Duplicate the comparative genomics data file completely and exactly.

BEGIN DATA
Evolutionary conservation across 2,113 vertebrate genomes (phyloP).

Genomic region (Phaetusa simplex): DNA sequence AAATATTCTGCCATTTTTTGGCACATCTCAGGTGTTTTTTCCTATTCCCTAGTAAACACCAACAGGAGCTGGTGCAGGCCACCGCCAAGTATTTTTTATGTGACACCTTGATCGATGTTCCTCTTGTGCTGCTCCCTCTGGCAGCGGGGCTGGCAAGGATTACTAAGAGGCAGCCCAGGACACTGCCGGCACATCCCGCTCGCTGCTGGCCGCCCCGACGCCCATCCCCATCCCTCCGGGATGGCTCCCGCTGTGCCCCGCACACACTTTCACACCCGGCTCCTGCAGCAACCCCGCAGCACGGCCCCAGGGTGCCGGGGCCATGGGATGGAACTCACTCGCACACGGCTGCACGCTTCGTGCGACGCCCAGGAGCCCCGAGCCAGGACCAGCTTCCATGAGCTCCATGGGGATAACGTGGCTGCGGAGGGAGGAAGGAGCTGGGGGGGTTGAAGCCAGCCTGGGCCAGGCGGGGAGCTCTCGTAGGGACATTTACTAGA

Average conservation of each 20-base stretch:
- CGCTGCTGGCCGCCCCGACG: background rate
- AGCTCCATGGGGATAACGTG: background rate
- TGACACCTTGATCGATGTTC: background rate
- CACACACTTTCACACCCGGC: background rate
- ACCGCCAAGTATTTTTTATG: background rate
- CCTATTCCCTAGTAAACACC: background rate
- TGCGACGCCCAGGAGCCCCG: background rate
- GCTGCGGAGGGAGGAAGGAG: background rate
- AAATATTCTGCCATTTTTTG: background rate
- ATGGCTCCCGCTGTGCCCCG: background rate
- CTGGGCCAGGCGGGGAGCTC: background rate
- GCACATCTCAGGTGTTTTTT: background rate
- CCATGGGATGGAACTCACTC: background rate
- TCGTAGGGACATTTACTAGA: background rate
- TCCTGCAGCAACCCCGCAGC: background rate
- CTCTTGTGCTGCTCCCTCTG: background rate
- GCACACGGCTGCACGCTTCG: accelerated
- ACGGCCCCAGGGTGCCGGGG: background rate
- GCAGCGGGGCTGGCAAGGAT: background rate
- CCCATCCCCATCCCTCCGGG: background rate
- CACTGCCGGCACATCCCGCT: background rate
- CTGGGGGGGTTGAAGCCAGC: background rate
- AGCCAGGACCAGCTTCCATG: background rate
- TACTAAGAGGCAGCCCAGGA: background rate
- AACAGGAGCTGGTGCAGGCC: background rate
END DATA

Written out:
Evolutionary conservation across 2,113 vertebrate genomes (phyloP).

Genomic region (Phaetusa simplex): DNA sequence AAATATTCTGCCATTTTTTGGCACATCTCAGGTGTTTTTTCCTATTCCCTAGTAAACACCAACAGGAGCTGGTGCAGGCCACCGCCAAGTATTTTTTATGTGACACCTTGATCGATGTTCCTCTTGTGCTGCTCCCTCTGGCAGCGGGGCTGGCAAGGATTACTAAGAGGCAGCCCAGGACACTGCCGGCACATCCCGCTCGCTGCTGGCCGCCCCGACGCCCATCCCCATCCCTCCGGGATGGCTCCCGCTGTGCCCCGCACACACTTTCACACCCGGCTCCTGCAGCAACCCCGCAGCACGGCCCCAGGGTGCCGGGGCCATGGGATGGAACTCACTCGCACACGGCTGCACGCTTCGTGCGACGCCCAGGAGCCCCGAGCCAGGACCAGCTTCCATGAGCTCCATGGGGATAACGTGGCTGCGGAGGGAGGAAGGAGCTGGGGGGGTTGAAGCCAGCCTGGGCCAGGCGGGGAGCTCTCGTAGGGACATTTACTAGA

Average conservation of each 20-base stretch:
- CGCTGCTGGCCGCCCCGACG: background rate
- AGCTCCATGGGGATAACGTG: background rate
- TGACACCTTGATCGATGTTC: background rate
- CACACACTTTCACACCCGGC: background rate
- ACCGCCAAGTATTTTTTATG: background rate
- CCTATTCCCTAGTAAACACC: background rate
- TGCGACGCCCAGGAGCCCCG: background rate
- GCTGCGGAGGGAGGAAGGAG: background rate
- AAATATTCTGCCATTTTTTG: background rate
- ATGGCTCCCGCTGTGCCCCG: background rate
- CTGGGCCAGGCGGGGAGCTC: background rate
- GCACATCTCAGGTGTTTTTT: background rate
- CCATGGGATGGAACTCACTC: background rate
- TCGTAGGGACATTTACTAGA: background rate
- TCCTGCAGCAACCCCGCAGC: background rate
- CTCTTGTGCTGCTCCCTCTG: background rate
- GCACACGGCTGCACGCTTCG: accelerated
- ACGGCCCCAGGGTGCCGGGG: background rate
- GCAGCGGGGCTGGCAAGGAT: background rate
- CCCATCCCCATCCCTCCGGG: background rate
- CACTGCCGGCACATCCCGCT: background rate
- CTGGGGGGGTTGAAGCCAGC: background rate
- AGCCAGGACCAGCTTCCATG: background rate
- TACTAAGAGGCAGCCCAGGA: background rate
- AACAGGAGCTGGTGCAGGCC: background rate